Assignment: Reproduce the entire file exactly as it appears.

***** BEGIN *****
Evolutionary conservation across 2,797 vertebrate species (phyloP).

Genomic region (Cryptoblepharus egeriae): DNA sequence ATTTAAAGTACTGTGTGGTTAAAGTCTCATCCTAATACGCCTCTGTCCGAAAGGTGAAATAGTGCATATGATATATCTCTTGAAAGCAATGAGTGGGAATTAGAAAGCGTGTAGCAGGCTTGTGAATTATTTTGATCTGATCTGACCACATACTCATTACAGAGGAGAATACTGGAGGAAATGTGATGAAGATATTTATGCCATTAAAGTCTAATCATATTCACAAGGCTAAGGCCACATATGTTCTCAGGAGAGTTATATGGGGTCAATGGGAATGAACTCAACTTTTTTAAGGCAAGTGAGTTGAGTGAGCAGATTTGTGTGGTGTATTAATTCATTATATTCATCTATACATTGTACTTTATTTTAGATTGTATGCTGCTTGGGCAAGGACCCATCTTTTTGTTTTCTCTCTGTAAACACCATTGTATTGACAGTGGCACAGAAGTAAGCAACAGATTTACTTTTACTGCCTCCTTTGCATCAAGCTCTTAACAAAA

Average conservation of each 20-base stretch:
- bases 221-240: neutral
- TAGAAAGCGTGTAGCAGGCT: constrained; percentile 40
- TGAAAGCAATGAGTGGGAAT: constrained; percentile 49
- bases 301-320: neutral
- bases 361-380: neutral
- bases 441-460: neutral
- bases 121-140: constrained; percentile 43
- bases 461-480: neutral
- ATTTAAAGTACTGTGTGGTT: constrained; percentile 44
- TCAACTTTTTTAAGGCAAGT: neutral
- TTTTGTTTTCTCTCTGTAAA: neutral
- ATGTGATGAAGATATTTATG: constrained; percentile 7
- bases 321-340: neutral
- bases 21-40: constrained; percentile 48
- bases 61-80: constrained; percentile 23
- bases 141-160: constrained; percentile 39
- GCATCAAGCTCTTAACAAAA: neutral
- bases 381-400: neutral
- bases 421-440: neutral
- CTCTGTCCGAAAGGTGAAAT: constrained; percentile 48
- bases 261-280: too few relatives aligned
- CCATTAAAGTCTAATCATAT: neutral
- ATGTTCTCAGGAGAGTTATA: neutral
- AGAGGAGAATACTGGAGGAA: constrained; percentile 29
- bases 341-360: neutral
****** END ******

Evolutionary conservation across 2,797 vertebrate species (phyloP).

Genomic region (Cryptoblepharus egeriae): DNA sequence ATTTAAAGTACTGTGTGGTTAAAGTCTCATCCTAATACGCCTCTGTCCGAAAGGTGAAATAGTGCATATGATATATCTCTTGAAAGCAATGAGTGGGAATTAGAAAGCGTGTAGCAGGCTTGTGAATTATTTTGATCTGATCTGACCACATACTCATTACAGAGGAGAATACTGGAGGAAATGTGATGAAGATATTTATGCCATTAAAGTCTAATCATATTCACAAGGCTAAGGCCACATATGTTCTCAGGAGAGTTATATGGGGTCAATGGGAATGAACTCAACTTTTTTAAGGCAAGTGAGTTGAGTGAGCAGATTTGTGTGGTGTATTAATTCATTATATTCATCTATACATTGTACTTTATTTTAGATTGTATGCTGCTTGGGCAAGGACCCATCTTTTTGTTTTCTCTCTGTAAACACCATTGTATTGACAGTGGCACAGAAGTAAGCAACAGATTTACTTTTACTGCCTCCTTTGCATCAAGCTCTTAACAAAA

Average conservation of each 20-base stretch:
- bases 221-240: neutral
- TAGAAAGCGTGTAGCAGGCT: constrained; percentile 40
- TGAAAGCAATGAGTGGGAAT: constrained; percentile 49
- bases 301-320: neutral
- bases 361-380: neutral
- bases 441-460: neutral
- bases 121-140: constrained; percentile 43
- bases 461-480: neutral
- ATTTAAAGTACTGTGTGGTT: constrained; percentile 44
- TCAACTTTTTTAAGGCAAGT: neutral
- TTTTGTTTTCTCTCTGTAAA: neutral
- ATGTGATGAAGATATTTATG: constrained; percentile 7
- bases 321-340: neutral
- bases 21-40: constrained; percentile 48
- bases 61-80: constrained; percentile 23
- bases 141-160: constrained; percentile 39
- GCATCAAGCTCTTAACAAAA: neutral
- bases 381-400: neutral
- bases 421-440: neutral
- CTCTGTCCGAAAGGTGAAAT: constrained; percentile 48
- bases 261-280: too few relatives aligned
- CCATTAAAGTCTAATCATAT: neutral
- ATGTTCTCAGGAGAGTTATA: neutral
- AGAGGAGAATACTGGAGGAA: constrained; percentile 29
- bases 341-360: neutral